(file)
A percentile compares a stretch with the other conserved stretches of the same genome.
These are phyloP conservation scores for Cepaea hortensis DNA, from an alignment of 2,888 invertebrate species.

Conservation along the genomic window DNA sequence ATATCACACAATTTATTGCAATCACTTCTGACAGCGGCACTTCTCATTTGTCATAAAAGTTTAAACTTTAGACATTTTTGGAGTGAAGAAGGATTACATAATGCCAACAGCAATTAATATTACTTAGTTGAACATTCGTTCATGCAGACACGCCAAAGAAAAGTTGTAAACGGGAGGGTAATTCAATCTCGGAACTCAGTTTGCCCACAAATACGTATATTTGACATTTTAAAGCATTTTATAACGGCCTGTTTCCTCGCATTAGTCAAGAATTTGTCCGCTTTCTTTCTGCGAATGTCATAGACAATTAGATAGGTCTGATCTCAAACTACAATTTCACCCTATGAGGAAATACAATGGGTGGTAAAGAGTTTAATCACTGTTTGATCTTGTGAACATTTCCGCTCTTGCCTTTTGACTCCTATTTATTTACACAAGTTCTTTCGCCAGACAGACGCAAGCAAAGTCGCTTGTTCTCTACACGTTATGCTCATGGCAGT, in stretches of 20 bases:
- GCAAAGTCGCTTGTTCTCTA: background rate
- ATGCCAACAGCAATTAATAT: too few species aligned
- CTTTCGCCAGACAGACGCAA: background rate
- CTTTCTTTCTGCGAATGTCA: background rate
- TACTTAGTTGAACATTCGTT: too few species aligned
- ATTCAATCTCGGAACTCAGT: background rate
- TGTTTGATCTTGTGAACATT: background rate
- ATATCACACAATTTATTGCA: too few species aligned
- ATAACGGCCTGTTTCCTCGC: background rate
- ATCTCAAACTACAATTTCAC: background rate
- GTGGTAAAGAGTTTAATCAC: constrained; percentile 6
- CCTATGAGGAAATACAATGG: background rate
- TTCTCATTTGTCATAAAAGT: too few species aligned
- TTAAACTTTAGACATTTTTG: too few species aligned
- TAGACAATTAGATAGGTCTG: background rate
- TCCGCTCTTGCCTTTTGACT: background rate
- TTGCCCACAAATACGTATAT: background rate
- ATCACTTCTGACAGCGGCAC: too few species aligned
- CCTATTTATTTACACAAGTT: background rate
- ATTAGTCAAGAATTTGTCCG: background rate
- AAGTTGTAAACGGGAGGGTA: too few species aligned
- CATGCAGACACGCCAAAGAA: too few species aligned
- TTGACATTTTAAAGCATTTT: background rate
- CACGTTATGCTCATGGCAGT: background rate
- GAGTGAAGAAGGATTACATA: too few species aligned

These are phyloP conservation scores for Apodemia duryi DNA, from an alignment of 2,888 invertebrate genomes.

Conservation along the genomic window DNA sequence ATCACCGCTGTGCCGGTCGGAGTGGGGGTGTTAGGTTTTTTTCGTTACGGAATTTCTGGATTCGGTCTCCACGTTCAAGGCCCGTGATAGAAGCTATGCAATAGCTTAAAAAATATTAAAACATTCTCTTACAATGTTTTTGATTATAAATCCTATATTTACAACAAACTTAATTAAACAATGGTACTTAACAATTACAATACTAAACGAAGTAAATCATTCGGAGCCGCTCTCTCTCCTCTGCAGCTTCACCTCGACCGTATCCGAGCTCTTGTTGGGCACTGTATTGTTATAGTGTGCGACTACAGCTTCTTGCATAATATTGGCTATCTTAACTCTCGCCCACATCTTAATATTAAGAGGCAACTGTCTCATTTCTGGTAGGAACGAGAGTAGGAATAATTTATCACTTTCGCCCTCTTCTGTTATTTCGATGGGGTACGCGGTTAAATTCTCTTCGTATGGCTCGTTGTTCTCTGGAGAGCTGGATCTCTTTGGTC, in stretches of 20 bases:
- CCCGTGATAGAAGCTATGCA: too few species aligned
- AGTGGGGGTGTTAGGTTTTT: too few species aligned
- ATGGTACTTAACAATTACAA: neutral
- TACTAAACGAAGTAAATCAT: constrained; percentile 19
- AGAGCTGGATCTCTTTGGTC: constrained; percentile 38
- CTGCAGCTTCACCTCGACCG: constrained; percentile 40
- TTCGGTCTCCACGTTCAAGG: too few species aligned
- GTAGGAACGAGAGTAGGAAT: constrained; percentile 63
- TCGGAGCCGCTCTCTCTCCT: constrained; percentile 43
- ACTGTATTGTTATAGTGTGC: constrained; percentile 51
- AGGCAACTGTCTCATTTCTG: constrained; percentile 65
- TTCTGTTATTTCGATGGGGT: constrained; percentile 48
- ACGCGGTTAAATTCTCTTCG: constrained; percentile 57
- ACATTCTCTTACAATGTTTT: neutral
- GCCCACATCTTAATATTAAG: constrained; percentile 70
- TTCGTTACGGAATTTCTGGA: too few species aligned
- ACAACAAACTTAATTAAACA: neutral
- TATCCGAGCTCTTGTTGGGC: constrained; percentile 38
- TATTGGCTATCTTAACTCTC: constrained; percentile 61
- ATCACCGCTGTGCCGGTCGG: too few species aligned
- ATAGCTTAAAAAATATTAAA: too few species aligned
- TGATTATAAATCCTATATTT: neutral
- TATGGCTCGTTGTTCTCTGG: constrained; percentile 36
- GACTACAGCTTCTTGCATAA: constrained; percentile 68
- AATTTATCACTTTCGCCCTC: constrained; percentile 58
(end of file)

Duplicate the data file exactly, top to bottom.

A percentile compares a stretch with the other conserved stretches of the same genome.
These are phyloP conservation scores for Cepaea hortensis DNA, from an alignment of 2,888 invertebrate species.

Conservation along the genomic window DNA sequence ATATCACACAATTTATTGCAATCACTTCTGACAGCGGCACTTCTCATTTGTCATAAAAGTTTAAACTTTAGACATTTTTGGAGTGAAGAAGGATTACATAATGCCAACAGCAATTAATATTACTTAGTTGAACATTCGTTCATGCAGACACGCCAAAGAAAAGTTGTAAACGGGAGGGTAATTCAATCTCGGAACTCAGTTTGCCCACAAATACGTATATTTGACATTTTAAAGCATTTTATAACGGCCTGTTTCCTCGCATTAGTCAAGAATTTGTCCGCTTTCTTTCTGCGAATGTCATAGACAATTAGATAGGTCTGATCTCAAACTACAATTTCACCCTATGAGGAAATACAATGGGTGGTAAAGAGTTTAATCACTGTTTGATCTTGTGAACATTTCCGCTCTTGCCTTTTGACTCCTATTTATTTACACAAGTTCTTTCGCCAGACAGACGCAAGCAAAGTCGCTTGTTCTCTACACGTTATGCTCATGGCAGT, in stretches of 20 bases:
- GCAAAGTCGCTTGTTCTCTA: background rate
- ATGCCAACAGCAATTAATAT: too few species aligned
- CTTTCGCCAGACAGACGCAA: background rate
- CTTTCTTTCTGCGAATGTCA: background rate
- TACTTAGTTGAACATTCGTT: too few species aligned
- ATTCAATCTCGGAACTCAGT: background rate
- TGTTTGATCTTGTGAACATT: background rate
- ATATCACACAATTTATTGCA: too few species aligned
- ATAACGGCCTGTTTCCTCGC: background rate
- ATCTCAAACTACAATTTCAC: background rate
- GTGGTAAAGAGTTTAATCAC: constrained; percentile 6
- CCTATGAGGAAATACAATGG: background rate
- TTCTCATTTGTCATAAAAGT: too few species aligned
- TTAAACTTTAGACATTTTTG: too few species aligned
- TAGACAATTAGATAGGTCTG: background rate
- TCCGCTCTTGCCTTTTGACT: background rate
- TTGCCCACAAATACGTATAT: background rate
- ATCACTTCTGACAGCGGCAC: too few species aligned
- CCTATTTATTTACACAAGTT: background rate
- ATTAGTCAAGAATTTGTCCG: background rate
- AAGTTGTAAACGGGAGGGTA: too few species aligned
- CATGCAGACACGCCAAAGAA: too few species aligned
- TTGACATTTTAAAGCATTTT: background rate
- CACGTTATGCTCATGGCAGT: background rate
- GAGTGAAGAAGGATTACATA: too few species aligned

These are phyloP conservation scores for Apodemia duryi DNA, from an alignment of 2,888 invertebrate genomes.

Conservation along the genomic window DNA sequence ATCACCGCTGTGCCGGTCGGAGTGGGGGTGTTAGGTTTTTTTCGTTACGGAATTTCTGGATTCGGTCTCCACGTTCAAGGCCCGTGATAGAAGCTATGCAATAGCTTAAAAAATATTAAAACATTCTCTTACAATGTTTTTGATTATAAATCCTATATTTACAACAAACTTAATTAAACAATGGTACTTAACAATTACAATACTAAACGAAGTAAATCATTCGGAGCCGCTCTCTCTCCTCTGCAGCTTCACCTCGACCGTATCCGAGCTCTTGTTGGGCACTGTATTGTTATAGTGTGCGACTACAGCTTCTTGCATAATATTGGCTATCTTAACTCTCGCCCACATCTTAATATTAAGAGGCAACTGTCTCATTTCTGGTAGGAACGAGAGTAGGAATAATTTATCACTTTCGCCCTCTTCTGTTATTTCGATGGGGTACGCGGTTAAATTCTCTTCGTATGGCTCGTTGTTCTCTGGAGAGCTGGATCTCTTTGGTC, in stretches of 20 bases:
- CCCGTGATAGAAGCTATGCA: too few species aligned
- AGTGGGGGTGTTAGGTTTTT: too few species aligned
- ATGGTACTTAACAATTACAA: neutral
- TACTAAACGAAGTAAATCAT: constrained; percentile 19
- AGAGCTGGATCTCTTTGGTC: constrained; percentile 38
- CTGCAGCTTCACCTCGACCG: constrained; percentile 40
- TTCGGTCTCCACGTTCAAGG: too few species aligned
- GTAGGAACGAGAGTAGGAAT: constrained; percentile 63
- TCGGAGCCGCTCTCTCTCCT: constrained; percentile 43
- ACTGTATTGTTATAGTGTGC: constrained; percentile 51
- AGGCAACTGTCTCATTTCTG: constrained; percentile 65
- TTCTGTTATTTCGATGGGGT: constrained; percentile 48
- ACGCGGTTAAATTCTCTTCG: constrained; percentile 57
- ACATTCTCTTACAATGTTTT: neutral
- GCCCACATCTTAATATTAAG: constrained; percentile 70
- TTCGTTACGGAATTTCTGGA: too few species aligned
- ACAACAAACTTAATTAAACA: neutral
- TATCCGAGCTCTTGTTGGGC: constrained; percentile 38
- TATTGGCTATCTTAACTCTC: constrained; percentile 61
- ATCACCGCTGTGCCGGTCGG: too few species aligned
- ATAGCTTAAAAAATATTAAA: too few species aligned
- TGATTATAAATCCTATATTT: neutral
- TATGGCTCGTTGTTCTCTGG: constrained; percentile 36
- GACTACAGCTTCTTGCATAA: constrained; percentile 68
- AATTTATCACTTTCGCCCTC: constrained; percentile 58